Sitting at the first-timers press conference at THE PLAYERS Championship on Wednesday, not even a ball-striking wunderkind like Will Zalatoris could have predicted this meteoric rise into the conversation as one of the PGA TOUR’s group of under-25 superstars. In nine months, Zalatoris, 24, has gone from the Korn Ferry Tour event at Dye’s Valley at TPC Sawgrass, where he finished T6, to a tee time at the Stadium Course across the range at THE PLAYERS this week.
He’s gone from No. 18 on the Korn Ferry Tour points standings to No. 1 and a Korn Ferry Tour winner. From No. 487 in the Official World Golf Rankings to No. 46 to lock up a spot in THE PLAYERS. From a guy with one career made cut on the PGA TOUR to a guy with a nine top-25s, including five top-10s, in only 12 starts this season and Special Temporary Membership. From a recipient of the Arnold Palmer Scholarship at Wake Forest to a T10 at last week’s Arnold Palmer Invitational presented by Mastercard.
“Just feel a lot of gratitude. If you told me I was going to be here [at PLAYERS] after playing in the Korn Ferry event, I would have thought you were crazy,” Zalatoris said of his last nine months. “Commissioner Monahan was saying, ‘Hey, I remember seeing you playing in the Korn Ferry event and here you are! That’s pretty cool!’ And I was like, ‘Trust me, it’s pretty cool from this point of view, too!’ So yeah, like I said, just a lot of gratitude. It’s pretty freaking cool!”
The stats for Zalatoris at this point are mindboggling for a rookie, and PGA TOUR Rookie of the Year honors seem like a lock at this point. His five top-10s is tied for the TOUR lead with Jon Rahm, Xander Schauffele, Harris English, and Tony Finau, and he’s top-15 in both scoring average and SG: Total. Over his last 36 rounds on TOUR, Zalatoris is No. 4 in SG Tee-To-Green, and he’s No. 6 in SG: Tee-To-Green for the entire season. The only three players that have hit it better than him over their last 36 rounds are three of the top four ranked players in the world – Dustin Johnson, Jon Rahm and Collin Morikawa.
“I think that’s why it makes this week so special considering not even a year ago we were playing Dye’s Valley, and honestly it was just trying to see where my game was at. I’d spent four months basically just playing golf getting back to being an artist of playing,” Zalatoris said. “To say these last 10 months have been a blur is an understatement.”
It’s that prodigious ball-striking that’s allowed him to bring the consistency from the Korn Ferry Tour, where he was 16 for 16 in cuts made with 10 top-10s and a win in 2020 to the PGA TOUR. In only 12 starts this season on TOUR, Zalatoris has missed just one cut, and he needed only five starts to earn Special Temporary Membership.
Even Zalatoris admitted that he’s been surprised at how well the consistency has transferred up.
“A little bit [surprised], but I think having that mindset that there’s still 18 holes out there and everyone’s playing a golf course and it doesn’t matter if it’s a Korn Ferry event or THE PLAYERS, it’s all the same,” Zalatoris said. “I think that’s really been engrained in me over the past year, and I think that’s why I’ve been so consistent at the different levels.”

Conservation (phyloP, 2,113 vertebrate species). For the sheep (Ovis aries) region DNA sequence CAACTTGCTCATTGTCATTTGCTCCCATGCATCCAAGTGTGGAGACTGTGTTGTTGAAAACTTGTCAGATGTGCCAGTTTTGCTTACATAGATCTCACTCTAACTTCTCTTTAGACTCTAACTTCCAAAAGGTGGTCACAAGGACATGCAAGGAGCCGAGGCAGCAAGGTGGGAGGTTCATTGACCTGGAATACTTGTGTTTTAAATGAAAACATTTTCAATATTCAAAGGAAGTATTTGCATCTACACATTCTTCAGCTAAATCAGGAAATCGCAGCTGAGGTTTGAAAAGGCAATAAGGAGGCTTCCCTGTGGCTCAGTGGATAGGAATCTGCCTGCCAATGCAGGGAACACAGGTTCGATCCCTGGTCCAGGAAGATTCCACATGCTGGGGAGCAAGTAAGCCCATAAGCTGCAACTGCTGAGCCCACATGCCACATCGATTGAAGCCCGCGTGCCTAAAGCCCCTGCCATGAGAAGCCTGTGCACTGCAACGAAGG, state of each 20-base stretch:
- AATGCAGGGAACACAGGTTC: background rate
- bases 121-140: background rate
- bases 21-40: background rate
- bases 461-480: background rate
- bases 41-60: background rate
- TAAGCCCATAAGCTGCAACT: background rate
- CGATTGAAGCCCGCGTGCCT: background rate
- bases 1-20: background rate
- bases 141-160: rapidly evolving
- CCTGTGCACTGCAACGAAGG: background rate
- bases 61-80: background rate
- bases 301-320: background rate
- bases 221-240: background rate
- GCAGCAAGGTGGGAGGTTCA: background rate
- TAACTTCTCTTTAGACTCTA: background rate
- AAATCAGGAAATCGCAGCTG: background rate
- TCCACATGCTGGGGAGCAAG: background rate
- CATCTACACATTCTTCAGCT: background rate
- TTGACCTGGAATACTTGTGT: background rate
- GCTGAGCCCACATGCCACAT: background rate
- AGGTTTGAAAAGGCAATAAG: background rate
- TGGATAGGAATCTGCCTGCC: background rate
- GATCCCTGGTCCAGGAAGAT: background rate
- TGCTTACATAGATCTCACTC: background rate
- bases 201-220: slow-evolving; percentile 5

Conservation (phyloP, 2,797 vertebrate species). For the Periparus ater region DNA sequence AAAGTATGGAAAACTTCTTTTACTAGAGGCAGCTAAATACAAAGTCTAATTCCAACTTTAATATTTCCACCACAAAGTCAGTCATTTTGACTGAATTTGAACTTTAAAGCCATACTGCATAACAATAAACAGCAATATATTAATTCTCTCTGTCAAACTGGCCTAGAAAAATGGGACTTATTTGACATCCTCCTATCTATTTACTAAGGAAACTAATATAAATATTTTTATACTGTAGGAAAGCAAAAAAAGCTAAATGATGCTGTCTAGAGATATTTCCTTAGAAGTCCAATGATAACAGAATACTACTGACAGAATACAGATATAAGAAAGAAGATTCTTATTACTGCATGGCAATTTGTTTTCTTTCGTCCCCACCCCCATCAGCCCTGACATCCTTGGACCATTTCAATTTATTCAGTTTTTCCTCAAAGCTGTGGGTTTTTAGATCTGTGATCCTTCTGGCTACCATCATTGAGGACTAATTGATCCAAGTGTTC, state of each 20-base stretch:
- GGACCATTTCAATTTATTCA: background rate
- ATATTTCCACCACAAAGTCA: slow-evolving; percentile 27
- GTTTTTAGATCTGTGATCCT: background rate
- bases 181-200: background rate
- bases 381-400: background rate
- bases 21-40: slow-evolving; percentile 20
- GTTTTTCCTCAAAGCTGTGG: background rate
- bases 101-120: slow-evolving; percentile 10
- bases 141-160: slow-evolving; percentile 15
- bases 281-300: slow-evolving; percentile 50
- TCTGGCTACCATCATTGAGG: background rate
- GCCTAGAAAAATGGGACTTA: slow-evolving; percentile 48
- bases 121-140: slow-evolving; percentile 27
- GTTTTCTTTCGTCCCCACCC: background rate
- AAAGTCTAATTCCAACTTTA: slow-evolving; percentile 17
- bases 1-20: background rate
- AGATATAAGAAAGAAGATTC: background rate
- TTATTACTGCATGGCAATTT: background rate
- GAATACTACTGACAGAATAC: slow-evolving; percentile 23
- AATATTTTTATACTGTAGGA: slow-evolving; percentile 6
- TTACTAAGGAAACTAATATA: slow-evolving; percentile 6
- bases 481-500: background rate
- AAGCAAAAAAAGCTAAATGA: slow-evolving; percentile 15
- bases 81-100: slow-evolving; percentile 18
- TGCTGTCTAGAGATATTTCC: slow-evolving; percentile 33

It’s been no surprise to long-time Korn Ferry Tour caddie J.J James, who has seen a number of future stars come through the Korn Ferry Tour but says Zalatoris outshined them all. It’s somewhat of a testament to good things happen to good people, too, in James’ mind.
“[Zalatoris] is dangerous. He has that eye. He has that smile. He’s lean and mean. He’s tough. He’s my little buddy. I like him. He’s a good kid, too,” James said. “I kept on telling him when he was making enough money that he could play out (on the PGA TOUR), I saw him at one of the Korn Ferry Tour events and I said, ‘Good. Now goodbye. I don’t want to see you anymore because you’re one less we’ve got to beat every week. Top-five every week. Get on out of here.’ I’ve seen some other ones come out, but I would say overall because he’s earned his stripes out on this Tour too and dominated. He’s very good, very good. Enough good can’t happen to him. He’s just that nice of a young man.”
In Zalatoris’ estimation, the biggest adjustment with the jump has revolved more around adjusting to the difficulty of the courses than the competition.
“I mean I think it’s mainly just the golf courses,” Zalatoris said. “Obviously, there’s more fans and what not but that part thankfully for me I enjoy it. I thrive off having people. If anything, I’m really excited about having more people here than we’ve had over the last while, but the courses are just tougher out here. You can’t make the same mistakes. Greens firm up a lot more on the weekend, and pins are going to be tucked. You just have to be that much more precise.”
It’s been a different route to the PGA TOUR than his fellow under-25 young guns like Morikawa, Viktor Hovland, Sungjae Im, Joaquin Niemann, Matthew Wolff and Sam Burns. Zalatoris, the 2014 U.S. Junior Champ, spent four years in college, graduating in 2018 with a degree in Psychology, and then spent two full years on the Korn Ferry Tour. He didn’t find immediate success on TOUR like his counterparts despite a number of sponsor’s exemptions in 2018, but he just continued working, working his way up the leader. TOUR card or not, that growth-minded focus will remain, he says.
“I wanted to get my PGA TOUR card by any form or fashion no matter what it was over the past, but I’ve had the same mindset of just taking each week to get better at whatever I’m working on and to just get better at my craft,” Zalatoris said. “That’s carried over as I’ve gone through the last three years. I’ve had the same mindset from Monday Qualifiers from the Korn Ferry Tour to here. So, if it ain’t broke, don’t fix it.”